A Word to Daughters



I have noticed a word creeping into my stepdaughter’s vocabulary with increasing regularity.

The word is “perfect”.

It seems to be this continual refrain among 15-year-old girls, as they set it as a standard for themselves and as a fantasy surrounding others- as in “so and so is JUST PERFECT.”

And, I can’t help but wonder if my generation of women have somehow failed this groups a little bit.

What have we exemplified for them that they would think perfection is not only so achievable, but also so real and tangible, that rather than an ideal, it becomes a present “standard” that a young woman can obtain.

When I hear the word “perfect” creep into conversations of my stepdaughter’s, I long to tell her this-

Sweetheart, learn from me.

Look at my worn hands and graying hair,
and realize these are not signs of perfection-
they are signs of living.

I, too, once thought perfection was a wonderful ideal
and with just a little bit more effort, spit,
shine and polish, it was obtainable.

So what if it cost my sense of self along the way?

I would refine, craft, cut and create until I
I could fit into the the teeny, tiny
sacred space labeled “perfection”.

I fooled myself with grandiose talk- the bargain
was in the deal.

I have learned, though,
and wonder where I have done you wrong.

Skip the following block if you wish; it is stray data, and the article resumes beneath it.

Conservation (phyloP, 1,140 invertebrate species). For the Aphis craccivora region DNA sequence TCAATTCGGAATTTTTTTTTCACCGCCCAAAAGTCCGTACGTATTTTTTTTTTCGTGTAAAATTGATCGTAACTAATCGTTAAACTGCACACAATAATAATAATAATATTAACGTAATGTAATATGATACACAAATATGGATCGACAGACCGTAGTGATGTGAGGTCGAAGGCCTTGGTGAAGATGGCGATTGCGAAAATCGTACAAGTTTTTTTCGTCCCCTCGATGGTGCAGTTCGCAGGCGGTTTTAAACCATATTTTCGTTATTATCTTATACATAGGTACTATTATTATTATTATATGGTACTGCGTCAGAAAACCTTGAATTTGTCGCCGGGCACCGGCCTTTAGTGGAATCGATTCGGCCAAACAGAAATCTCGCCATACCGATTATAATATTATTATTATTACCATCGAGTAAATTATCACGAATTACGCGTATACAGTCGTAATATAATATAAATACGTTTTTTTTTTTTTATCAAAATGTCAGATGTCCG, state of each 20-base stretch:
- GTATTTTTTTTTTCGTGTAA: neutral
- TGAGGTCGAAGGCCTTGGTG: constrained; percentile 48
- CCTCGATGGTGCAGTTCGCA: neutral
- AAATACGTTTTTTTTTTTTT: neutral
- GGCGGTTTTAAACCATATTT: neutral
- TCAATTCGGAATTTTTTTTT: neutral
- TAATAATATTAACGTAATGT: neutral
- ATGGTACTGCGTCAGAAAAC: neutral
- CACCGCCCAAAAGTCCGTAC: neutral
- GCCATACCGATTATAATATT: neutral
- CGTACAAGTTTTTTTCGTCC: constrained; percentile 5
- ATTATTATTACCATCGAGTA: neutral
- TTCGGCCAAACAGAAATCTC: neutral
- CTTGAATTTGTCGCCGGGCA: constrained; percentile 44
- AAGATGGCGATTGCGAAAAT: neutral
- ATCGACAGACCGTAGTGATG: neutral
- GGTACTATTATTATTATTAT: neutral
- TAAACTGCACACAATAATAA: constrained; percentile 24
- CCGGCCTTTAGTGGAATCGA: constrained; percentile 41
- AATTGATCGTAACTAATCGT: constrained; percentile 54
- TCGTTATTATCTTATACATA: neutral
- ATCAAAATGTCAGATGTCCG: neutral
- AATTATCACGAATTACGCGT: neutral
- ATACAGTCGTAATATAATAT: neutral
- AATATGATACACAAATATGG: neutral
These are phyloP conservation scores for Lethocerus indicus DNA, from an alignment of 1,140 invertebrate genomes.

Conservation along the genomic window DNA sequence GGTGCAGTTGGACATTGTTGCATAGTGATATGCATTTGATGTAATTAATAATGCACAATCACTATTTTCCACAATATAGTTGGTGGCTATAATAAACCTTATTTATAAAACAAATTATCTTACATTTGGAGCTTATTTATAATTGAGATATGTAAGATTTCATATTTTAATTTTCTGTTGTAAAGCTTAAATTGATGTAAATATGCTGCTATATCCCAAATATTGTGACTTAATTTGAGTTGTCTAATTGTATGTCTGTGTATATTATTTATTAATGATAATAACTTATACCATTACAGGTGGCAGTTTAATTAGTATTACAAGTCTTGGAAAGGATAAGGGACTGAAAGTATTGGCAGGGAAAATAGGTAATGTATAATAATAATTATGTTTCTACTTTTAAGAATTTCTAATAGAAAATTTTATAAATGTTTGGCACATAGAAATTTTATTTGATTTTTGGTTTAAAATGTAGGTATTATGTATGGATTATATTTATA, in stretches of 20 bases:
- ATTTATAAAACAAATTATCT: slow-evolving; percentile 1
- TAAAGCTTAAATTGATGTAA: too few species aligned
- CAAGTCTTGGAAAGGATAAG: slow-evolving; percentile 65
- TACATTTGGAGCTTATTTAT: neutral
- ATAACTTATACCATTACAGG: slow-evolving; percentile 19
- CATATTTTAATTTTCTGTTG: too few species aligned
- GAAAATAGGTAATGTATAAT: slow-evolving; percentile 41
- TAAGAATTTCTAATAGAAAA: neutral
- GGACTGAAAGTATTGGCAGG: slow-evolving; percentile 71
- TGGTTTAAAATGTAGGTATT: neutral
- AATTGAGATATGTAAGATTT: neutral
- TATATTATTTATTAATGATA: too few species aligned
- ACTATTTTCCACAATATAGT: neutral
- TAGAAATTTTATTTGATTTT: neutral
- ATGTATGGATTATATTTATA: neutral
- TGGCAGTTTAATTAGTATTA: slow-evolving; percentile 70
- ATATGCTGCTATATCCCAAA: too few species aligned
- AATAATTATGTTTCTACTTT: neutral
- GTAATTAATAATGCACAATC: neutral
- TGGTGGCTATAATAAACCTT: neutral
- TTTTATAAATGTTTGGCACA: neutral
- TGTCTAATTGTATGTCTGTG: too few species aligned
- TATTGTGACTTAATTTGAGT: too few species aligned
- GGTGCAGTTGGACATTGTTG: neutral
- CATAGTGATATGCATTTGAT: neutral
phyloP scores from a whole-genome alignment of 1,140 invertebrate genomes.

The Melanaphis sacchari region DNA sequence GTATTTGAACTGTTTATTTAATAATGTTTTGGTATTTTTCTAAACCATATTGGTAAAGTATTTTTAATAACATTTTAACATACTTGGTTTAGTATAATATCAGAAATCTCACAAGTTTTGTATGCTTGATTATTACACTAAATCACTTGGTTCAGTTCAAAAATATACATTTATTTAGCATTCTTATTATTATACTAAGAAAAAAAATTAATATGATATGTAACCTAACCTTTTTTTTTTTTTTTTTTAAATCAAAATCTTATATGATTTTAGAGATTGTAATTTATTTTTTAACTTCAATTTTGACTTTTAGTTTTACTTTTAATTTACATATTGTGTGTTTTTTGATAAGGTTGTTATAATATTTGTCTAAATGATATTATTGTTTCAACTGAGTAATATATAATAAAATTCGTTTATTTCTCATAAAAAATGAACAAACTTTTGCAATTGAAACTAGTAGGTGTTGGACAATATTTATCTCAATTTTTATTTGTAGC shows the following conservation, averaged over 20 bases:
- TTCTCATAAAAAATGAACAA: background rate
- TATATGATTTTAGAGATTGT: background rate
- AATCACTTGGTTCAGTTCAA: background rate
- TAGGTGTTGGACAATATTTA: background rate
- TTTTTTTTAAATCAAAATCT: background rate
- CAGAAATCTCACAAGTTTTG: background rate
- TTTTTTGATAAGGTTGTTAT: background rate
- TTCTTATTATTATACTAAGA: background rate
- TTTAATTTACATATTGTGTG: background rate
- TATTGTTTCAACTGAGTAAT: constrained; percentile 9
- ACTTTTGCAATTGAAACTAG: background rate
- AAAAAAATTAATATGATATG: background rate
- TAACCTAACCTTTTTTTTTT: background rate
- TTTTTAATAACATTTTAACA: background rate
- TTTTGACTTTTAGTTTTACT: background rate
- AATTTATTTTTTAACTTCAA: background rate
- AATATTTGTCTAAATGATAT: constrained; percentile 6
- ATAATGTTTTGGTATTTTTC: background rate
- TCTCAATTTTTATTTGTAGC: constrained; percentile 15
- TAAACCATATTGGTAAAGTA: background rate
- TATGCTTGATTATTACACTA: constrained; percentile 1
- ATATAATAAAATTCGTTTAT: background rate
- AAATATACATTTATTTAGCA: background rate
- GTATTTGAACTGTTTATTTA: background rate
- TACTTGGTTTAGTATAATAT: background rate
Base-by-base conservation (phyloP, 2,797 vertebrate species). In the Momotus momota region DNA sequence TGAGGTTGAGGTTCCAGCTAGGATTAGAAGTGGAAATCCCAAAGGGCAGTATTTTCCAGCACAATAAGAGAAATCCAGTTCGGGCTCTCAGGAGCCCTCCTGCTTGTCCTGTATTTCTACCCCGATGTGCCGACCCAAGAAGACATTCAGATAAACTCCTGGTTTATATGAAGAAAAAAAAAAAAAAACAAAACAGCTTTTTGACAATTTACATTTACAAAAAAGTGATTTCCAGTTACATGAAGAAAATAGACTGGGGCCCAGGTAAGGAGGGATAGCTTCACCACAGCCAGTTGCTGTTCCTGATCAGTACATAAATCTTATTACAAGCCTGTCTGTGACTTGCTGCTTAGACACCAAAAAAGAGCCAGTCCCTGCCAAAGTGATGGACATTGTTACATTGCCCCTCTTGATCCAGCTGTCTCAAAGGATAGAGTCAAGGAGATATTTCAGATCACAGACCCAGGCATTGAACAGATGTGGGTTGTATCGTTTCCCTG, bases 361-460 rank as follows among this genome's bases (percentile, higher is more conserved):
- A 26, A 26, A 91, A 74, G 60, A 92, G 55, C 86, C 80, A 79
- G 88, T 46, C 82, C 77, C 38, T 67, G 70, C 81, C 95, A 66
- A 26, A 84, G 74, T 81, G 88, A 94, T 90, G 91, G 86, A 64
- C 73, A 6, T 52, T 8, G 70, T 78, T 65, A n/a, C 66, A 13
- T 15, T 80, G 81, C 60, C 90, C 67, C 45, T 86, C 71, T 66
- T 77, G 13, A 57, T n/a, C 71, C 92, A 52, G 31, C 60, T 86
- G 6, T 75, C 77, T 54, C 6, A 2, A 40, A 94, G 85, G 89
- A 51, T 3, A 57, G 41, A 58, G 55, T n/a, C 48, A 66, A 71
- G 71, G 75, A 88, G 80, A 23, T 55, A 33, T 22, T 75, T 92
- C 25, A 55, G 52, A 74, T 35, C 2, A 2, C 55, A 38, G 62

What part of my failure did I not pass along?

Women throughout history have bitten
that sacred apple of perfection-
only to chew it around in their mouths

and if wise, spit it back out.

For you see, the image of perfection is what keeps
you chained in limitations.

Please listen to me amid your monumental testaments
to omnipotent perfection

The world does NOT need
one more woman playing at perfection

living in the land of make-believe.

The world desperately needs you to be authentic
and original-

things far more powerful than
fitting into
the paper-doll cut-out of perfection.


20 thoughts on “A Word to Daughters

  1. It is not a failing on your part, but I think simply a stage through which she must pass in sync with her peers. Although, wouldn’t it be nice if we could just transfer our experience and lessons learned directly to them? I think the hardest part of parenting is letting them stumble and fall to learn their own lessons.

Leave a Reply

Fill in your details below or click an icon to log in:

WordPress.com Logo

You are commenting using your WordPress.com account. Log Out /  Change )

Google+ photo

You are commenting using your Google+ account. Log Out /  Change )

Twitter picture

You are commenting using your Twitter account. Log Out /  Change )

Facebook photo

You are commenting using your Facebook account. Log Out /  Change )


Connecting to %s